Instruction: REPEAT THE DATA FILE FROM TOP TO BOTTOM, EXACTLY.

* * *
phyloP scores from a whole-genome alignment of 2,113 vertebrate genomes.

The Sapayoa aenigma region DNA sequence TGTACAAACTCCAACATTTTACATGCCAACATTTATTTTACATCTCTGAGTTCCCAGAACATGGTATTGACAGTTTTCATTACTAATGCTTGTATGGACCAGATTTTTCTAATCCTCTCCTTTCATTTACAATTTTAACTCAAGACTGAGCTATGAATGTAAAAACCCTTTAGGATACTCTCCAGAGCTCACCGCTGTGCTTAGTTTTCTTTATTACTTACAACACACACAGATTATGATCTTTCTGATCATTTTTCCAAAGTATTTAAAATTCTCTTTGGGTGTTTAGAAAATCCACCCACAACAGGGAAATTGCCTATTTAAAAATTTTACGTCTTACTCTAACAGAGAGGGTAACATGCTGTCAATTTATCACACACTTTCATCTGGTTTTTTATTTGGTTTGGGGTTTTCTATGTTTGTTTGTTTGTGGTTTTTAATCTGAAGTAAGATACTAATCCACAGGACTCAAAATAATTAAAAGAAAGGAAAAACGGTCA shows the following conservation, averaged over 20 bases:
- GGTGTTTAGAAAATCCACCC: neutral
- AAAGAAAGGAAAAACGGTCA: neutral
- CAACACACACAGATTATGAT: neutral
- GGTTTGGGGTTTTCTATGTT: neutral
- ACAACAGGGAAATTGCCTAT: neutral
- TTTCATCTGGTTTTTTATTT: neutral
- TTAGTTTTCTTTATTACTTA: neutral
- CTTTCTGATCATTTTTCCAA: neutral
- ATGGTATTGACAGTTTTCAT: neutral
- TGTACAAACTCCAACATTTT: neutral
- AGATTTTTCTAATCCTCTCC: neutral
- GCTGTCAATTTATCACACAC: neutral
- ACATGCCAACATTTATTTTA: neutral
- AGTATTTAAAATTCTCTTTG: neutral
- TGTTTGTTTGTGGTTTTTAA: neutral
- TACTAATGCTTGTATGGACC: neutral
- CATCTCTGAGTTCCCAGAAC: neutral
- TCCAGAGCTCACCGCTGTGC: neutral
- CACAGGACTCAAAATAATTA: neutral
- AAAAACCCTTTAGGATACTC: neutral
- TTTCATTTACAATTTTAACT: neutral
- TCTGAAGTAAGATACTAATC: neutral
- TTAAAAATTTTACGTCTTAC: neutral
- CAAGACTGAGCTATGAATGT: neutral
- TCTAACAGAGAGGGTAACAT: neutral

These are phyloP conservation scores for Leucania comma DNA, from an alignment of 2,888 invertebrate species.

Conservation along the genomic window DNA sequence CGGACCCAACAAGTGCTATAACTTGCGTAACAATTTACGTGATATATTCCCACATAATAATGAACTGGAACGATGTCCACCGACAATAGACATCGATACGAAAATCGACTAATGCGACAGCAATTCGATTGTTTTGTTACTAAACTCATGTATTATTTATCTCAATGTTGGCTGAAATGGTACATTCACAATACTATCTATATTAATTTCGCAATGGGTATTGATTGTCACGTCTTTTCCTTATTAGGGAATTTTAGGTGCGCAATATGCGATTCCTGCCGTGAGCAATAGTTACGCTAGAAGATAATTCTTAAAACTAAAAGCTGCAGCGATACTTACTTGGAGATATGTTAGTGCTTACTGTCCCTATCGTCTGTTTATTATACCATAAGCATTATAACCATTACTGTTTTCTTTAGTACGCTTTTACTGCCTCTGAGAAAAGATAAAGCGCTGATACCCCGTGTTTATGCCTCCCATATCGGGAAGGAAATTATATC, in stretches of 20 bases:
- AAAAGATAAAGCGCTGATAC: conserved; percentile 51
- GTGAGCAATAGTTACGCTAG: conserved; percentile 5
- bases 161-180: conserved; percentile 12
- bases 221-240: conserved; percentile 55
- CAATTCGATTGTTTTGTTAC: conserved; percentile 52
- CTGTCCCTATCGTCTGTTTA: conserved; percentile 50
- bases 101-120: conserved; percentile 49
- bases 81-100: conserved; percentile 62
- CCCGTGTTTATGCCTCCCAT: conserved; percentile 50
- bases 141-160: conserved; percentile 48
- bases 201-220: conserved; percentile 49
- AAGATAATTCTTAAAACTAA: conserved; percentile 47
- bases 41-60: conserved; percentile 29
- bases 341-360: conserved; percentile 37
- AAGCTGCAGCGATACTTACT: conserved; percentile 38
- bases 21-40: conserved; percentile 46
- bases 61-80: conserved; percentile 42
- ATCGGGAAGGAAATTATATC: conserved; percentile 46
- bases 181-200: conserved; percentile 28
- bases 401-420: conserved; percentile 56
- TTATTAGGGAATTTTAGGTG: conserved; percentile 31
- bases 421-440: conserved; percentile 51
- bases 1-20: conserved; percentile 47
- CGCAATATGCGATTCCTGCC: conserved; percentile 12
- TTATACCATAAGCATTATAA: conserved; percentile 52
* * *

phyloP scores from a whole-genome alignment of 2,113 vertebrate genomes.

The Sapayoa aenigma region DNA sequence TGTACAAACTCCAACATTTTACATGCCAACATTTATTTTACATCTCTGAGTTCCCAGAACATGGTATTGACAGTTTTCATTACTAATGCTTGTATGGACCAGATTTTTCTAATCCTCTCCTTTCATTTACAATTTTAACTCAAGACTGAGCTATGAATGTAAAAACCCTTTAGGATACTCTCCAGAGCTCACCGCTGTGCTTAGTTTTCTTTATTACTTACAACACACACAGATTATGATCTTTCTGATCATTTTTCCAAAGTATTTAAAATTCTCTTTGGGTGTTTAGAAAATCCACCCACAACAGGGAAATTGCCTATTTAAAAATTTTACGTCTTACTCTAACAGAGAGGGTAACATGCTGTCAATTTATCACACACTTTCATCTGGTTTTTTATTTGGTTTGGGGTTTTCTATGTTTGTTTGTTTGTGGTTTTTAATCTGAAGTAAGATACTAATCCACAGGACTCAAAATAATTAAAAGAAAGGAAAAACGGTCA shows the following conservation, averaged over 20 bases:
- GGTGTTTAGAAAATCCACCC: neutral
- AAAGAAAGGAAAAACGGTCA: neutral
- CAACACACACAGATTATGAT: neutral
- GGTTTGGGGTTTTCTATGTT: neutral
- ACAACAGGGAAATTGCCTAT: neutral
- TTTCATCTGGTTTTTTATTT: neutral
- TTAGTTTTCTTTATTACTTA: neutral
- CTTTCTGATCATTTTTCCAA: neutral
- ATGGTATTGACAGTTTTCAT: neutral
- TGTACAAACTCCAACATTTT: neutral
- AGATTTTTCTAATCCTCTCC: neutral
- GCTGTCAATTTATCACACAC: neutral
- ACATGCCAACATTTATTTTA: neutral
- AGTATTTAAAATTCTCTTTG: neutral
- TGTTTGTTTGTGGTTTTTAA: neutral
- TACTAATGCTTGTATGGACC: neutral
- CATCTCTGAGTTCCCAGAAC: neutral
- TCCAGAGCTCACCGCTGTGC: neutral
- CACAGGACTCAAAATAATTA: neutral
- AAAAACCCTTTAGGATACTC: neutral
- TTTCATTTACAATTTTAACT: neutral
- TCTGAAGTAAGATACTAATC: neutral
- TTAAAAATTTTACGTCTTAC: neutral
- CAAGACTGAGCTATGAATGT: neutral
- TCTAACAGAGAGGGTAACAT: neutral

These are phyloP conservation scores for Leucania comma DNA, from an alignment of 2,888 invertebrate species.

Conservation along the genomic window DNA sequence CGGACCCAACAAGTGCTATAACTTGCGTAACAATTTACGTGATATATTCCCACATAATAATGAACTGGAACGATGTCCACCGACAATAGACATCGATACGAAAATCGACTAATGCGACAGCAATTCGATTGTTTTGTTACTAAACTCATGTATTATTTATCTCAATGTTGGCTGAAATGGTACATTCACAATACTATCTATATTAATTTCGCAATGGGTATTGATTGTCACGTCTTTTCCTTATTAGGGAATTTTAGGTGCGCAATATGCGATTCCTGCCGTGAGCAATAGTTACGCTAGAAGATAATTCTTAAAACTAAAAGCTGCAGCGATACTTACTTGGAGATATGTTAGTGCTTACTGTCCCTATCGTCTGTTTATTATACCATAAGCATTATAACCATTACTGTTTTCTTTAGTACGCTTTTACTGCCTCTGAGAAAAGATAAAGCGCTGATACCCCGTGTTTATGCCTCCCATATCGGGAAGGAAATTATATC, in stretches of 20 bases:
- AAAAGATAAAGCGCTGATAC: conserved; percentile 51
- GTGAGCAATAGTTACGCTAG: conserved; percentile 5
- bases 161-180: conserved; percentile 12
- bases 221-240: conserved; percentile 55
- CAATTCGATTGTTTTGTTAC: conserved; percentile 52
- CTGTCCCTATCGTCTGTTTA: conserved; percentile 50
- bases 101-120: conserved; percentile 49
- bases 81-100: conserved; percentile 62
- CCCGTGTTTATGCCTCCCAT: conserved; percentile 50
- bases 141-160: conserved; percentile 48
- bases 201-220: conserved; percentile 49
- AAGATAATTCTTAAAACTAA: conserved; percentile 47
- bases 41-60: conserved; percentile 29
- bases 341-360: conserved; percentile 37
- AAGCTGCAGCGATACTTACT: conserved; percentile 38
- bases 21-40: conserved; percentile 46
- bases 61-80: conserved; percentile 42
- ATCGGGAAGGAAATTATATC: conserved; percentile 46
- bases 181-200: conserved; percentile 28
- bases 401-420: conserved; percentile 56
- TTATTAGGGAATTTTAGGTG: conserved; percentile 31
- bases 421-440: conserved; percentile 51
- bases 1-20: conserved; percentile 47
- CGCAATATGCGATTCCTGCC: conserved; percentile 12
- TTATACCATAAGCATTATAA: conserved; percentile 52